Some readers may predict the outcome of the novel, but none will reach a consensus to the dilemma Owens presents in her bestseller.

For years, rumours of the “Marsh Girl” have haunted Barkley Cove, a quiet town on the North Carolina coast. So in late 1969, when handsome Chase Andrews is found dead, the locals immediately suspect Kya Clark, the so-called Marsh Girl. But Kya is not what they say. Sensitive and intelligent, she has survived for years alone in the marsh that she calls home, finding friends in the gulls and lessons in the sand. Then the time comes when she yearns to be touched and loved. When two young men from town become intrigued by her wild beauty, Kya opens herself to a new life–until the unthinkable happens.

Perfect for fans of Barbara Kingsolver and Karen Russell, Where the Crawdads Sing is at once an exquisite ode to the natural world, a heartbreaking coming-of-age story, and a surprising tale of possible murder. Owens reminds us that we are forever shaped by the children we once were and that we are all subject to the beautiful and violent secrets that nature keeps.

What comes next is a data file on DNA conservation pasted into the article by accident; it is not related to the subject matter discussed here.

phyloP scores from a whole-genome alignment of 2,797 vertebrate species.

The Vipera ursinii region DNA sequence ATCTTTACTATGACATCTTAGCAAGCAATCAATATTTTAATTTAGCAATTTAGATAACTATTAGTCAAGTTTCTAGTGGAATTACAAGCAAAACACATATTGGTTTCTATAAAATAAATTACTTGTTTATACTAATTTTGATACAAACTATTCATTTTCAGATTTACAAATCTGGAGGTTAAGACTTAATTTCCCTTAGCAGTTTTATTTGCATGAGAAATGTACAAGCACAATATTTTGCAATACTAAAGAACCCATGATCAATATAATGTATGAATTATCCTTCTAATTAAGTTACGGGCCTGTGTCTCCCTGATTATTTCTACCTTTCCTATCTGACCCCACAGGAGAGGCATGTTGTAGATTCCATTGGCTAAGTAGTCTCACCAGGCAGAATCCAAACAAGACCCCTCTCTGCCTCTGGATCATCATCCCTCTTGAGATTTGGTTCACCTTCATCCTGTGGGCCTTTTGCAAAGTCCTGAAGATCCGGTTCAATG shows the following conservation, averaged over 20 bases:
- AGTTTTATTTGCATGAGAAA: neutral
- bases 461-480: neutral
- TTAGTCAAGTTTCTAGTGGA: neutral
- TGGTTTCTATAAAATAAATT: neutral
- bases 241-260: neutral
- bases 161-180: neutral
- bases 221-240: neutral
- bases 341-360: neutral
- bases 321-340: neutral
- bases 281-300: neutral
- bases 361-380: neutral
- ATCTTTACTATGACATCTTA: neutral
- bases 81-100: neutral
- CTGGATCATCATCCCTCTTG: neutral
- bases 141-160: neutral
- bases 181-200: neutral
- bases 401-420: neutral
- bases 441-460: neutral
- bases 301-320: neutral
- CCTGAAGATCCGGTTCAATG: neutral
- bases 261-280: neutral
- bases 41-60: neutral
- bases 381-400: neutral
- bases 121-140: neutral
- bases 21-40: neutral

Richard writes
Dialogue is written as if the author were a native of the region. The slurring, the elisions, the contractions, all add authenticity to the conversations between the southerners of the novel. However, Owens raises the bar of her prose with complexity and increasingly descriptive scenes, one page after another, detail and phrasing that should awe any reader. Vivid detail abounds, about nature, the flora, the fauna, rural life in North Carolina.

However, Owens’ novel is not merely polished, well-written entertainment. Rather it is an engaging presentation of how people live challenging lives and how they respond to these struggles and challenges. 

The life challenges presented to our protagonist, Kya, are horrendous, each seemingly worse than before. Then, a catastrophic event, a death which when examined more closely is labelled a murder.

Our heroine, so personable, so likeable, so engaging for much of the book becomes the accused.

The legal developments are as engaging as any written by John Grisham. Support for Kya’s innocence is easy to believe and accept. In fact, readers will be hard-pressed not to support Kya. The evidence vacillates between her innocence and her guilt.

The verdict finally rendered by the jury will cause endless discussion among book clubs.

Was justice served? Was the verdict right? Could justice be blind?

Can two wrongs make a right, ever?

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